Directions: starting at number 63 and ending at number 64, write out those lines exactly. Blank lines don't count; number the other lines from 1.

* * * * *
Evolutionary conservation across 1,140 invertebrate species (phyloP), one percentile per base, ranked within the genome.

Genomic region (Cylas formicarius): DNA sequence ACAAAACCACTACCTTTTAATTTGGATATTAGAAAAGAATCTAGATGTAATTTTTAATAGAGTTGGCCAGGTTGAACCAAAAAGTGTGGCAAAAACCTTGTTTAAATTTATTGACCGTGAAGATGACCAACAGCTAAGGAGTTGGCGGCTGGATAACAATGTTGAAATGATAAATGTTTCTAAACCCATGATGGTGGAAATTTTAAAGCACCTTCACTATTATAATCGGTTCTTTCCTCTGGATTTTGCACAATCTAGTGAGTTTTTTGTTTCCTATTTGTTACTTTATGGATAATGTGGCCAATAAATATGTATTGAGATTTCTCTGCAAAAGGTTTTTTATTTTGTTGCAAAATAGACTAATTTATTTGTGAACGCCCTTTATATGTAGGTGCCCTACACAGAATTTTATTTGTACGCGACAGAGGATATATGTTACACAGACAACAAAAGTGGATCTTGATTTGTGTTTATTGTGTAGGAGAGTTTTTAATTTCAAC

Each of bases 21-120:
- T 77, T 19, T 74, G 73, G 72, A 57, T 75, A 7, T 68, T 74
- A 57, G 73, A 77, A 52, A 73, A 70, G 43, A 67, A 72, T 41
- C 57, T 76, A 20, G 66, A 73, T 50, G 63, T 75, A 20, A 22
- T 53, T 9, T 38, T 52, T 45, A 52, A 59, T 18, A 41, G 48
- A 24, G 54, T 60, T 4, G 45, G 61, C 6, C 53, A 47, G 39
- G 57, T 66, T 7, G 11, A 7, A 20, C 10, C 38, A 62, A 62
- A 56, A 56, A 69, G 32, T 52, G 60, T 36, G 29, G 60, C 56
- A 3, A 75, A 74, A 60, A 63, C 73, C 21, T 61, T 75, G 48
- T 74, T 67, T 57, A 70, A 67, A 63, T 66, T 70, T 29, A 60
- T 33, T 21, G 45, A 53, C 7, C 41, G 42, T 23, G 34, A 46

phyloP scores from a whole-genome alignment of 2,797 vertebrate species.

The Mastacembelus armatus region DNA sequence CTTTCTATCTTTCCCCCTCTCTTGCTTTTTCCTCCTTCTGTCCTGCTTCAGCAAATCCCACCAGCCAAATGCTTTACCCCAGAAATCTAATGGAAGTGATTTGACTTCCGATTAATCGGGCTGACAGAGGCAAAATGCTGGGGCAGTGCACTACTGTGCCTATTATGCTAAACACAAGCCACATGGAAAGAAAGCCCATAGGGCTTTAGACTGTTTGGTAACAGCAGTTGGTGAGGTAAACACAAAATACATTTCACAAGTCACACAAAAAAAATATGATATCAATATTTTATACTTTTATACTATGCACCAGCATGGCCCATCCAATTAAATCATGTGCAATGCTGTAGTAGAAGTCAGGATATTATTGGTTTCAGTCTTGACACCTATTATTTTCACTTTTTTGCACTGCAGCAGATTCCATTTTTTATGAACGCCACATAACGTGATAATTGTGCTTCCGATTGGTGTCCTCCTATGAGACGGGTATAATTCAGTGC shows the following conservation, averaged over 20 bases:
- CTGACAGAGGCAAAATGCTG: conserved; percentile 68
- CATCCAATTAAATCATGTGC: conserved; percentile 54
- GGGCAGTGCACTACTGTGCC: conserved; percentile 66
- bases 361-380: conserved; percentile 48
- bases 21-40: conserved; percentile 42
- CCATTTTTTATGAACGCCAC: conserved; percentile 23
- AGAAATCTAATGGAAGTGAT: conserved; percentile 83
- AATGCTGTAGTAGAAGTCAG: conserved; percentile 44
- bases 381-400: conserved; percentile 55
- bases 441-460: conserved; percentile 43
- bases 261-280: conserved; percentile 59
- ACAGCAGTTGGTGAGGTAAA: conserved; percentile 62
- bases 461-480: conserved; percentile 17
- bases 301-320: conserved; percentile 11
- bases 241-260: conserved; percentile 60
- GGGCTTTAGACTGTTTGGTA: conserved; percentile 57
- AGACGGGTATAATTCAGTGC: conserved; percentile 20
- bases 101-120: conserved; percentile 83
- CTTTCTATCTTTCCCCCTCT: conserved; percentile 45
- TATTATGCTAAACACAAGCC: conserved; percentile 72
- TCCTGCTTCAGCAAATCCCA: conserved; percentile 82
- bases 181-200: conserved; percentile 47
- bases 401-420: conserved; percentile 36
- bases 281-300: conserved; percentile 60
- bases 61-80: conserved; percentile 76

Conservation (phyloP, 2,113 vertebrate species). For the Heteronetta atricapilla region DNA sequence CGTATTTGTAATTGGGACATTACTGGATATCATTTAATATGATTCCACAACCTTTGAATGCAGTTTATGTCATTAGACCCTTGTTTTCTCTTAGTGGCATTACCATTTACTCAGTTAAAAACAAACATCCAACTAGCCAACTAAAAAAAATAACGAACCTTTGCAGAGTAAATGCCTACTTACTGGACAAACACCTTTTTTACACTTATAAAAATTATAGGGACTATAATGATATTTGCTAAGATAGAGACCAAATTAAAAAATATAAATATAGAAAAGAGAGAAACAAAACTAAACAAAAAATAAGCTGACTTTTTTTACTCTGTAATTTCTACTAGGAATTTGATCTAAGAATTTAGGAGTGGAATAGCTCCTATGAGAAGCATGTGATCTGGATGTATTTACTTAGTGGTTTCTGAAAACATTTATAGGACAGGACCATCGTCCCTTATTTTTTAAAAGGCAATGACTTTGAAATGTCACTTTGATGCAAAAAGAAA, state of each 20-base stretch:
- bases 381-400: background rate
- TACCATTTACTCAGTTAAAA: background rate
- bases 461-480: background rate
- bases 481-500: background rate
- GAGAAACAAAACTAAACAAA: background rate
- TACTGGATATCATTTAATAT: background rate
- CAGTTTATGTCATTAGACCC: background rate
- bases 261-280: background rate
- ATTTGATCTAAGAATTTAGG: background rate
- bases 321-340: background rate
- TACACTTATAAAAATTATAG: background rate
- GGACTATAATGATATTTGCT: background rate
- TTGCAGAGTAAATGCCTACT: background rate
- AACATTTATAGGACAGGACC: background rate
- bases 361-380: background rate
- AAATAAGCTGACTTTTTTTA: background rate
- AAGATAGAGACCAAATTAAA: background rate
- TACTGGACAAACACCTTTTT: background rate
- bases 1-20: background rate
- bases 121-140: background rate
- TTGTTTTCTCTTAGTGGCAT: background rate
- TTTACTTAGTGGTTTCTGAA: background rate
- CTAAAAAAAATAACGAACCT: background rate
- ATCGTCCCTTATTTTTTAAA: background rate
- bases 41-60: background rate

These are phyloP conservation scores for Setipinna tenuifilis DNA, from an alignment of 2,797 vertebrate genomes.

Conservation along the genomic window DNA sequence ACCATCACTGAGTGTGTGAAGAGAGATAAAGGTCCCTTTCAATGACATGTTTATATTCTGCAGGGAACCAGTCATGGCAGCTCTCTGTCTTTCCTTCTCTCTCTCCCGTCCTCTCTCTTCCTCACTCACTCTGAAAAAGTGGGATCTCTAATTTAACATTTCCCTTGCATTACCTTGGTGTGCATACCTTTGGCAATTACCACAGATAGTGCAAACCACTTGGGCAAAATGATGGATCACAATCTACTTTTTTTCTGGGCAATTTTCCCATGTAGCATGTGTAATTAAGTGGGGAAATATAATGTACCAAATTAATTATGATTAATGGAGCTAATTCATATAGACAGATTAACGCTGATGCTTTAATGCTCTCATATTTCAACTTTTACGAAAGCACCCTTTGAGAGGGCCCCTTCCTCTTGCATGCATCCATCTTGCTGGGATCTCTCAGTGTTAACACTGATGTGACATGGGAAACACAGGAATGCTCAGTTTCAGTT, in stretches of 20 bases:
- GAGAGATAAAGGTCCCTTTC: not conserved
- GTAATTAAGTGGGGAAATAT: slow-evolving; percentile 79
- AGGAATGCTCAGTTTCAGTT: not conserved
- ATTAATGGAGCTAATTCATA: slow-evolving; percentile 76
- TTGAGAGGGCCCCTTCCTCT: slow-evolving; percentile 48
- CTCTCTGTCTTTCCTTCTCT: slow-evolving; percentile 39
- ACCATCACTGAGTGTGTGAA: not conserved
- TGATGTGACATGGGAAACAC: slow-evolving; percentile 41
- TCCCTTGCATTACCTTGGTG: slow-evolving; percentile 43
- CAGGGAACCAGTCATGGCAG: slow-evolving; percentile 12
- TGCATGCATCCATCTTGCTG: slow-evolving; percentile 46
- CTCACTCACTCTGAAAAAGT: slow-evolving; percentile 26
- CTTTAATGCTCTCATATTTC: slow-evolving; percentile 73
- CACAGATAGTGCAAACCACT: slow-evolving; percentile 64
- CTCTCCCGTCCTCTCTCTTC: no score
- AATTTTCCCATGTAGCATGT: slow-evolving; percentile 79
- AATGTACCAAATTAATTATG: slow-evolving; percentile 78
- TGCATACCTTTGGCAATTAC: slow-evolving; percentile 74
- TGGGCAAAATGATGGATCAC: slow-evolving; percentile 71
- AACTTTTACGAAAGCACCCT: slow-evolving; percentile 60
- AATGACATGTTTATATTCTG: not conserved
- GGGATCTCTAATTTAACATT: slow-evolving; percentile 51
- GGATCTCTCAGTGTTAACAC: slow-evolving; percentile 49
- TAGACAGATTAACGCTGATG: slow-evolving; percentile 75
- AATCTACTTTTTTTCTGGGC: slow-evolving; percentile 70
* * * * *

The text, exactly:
- TTTACTTAGTGGTTTCTGAA: background rate
- CTAAAAAAAATAACGAACCT: background rate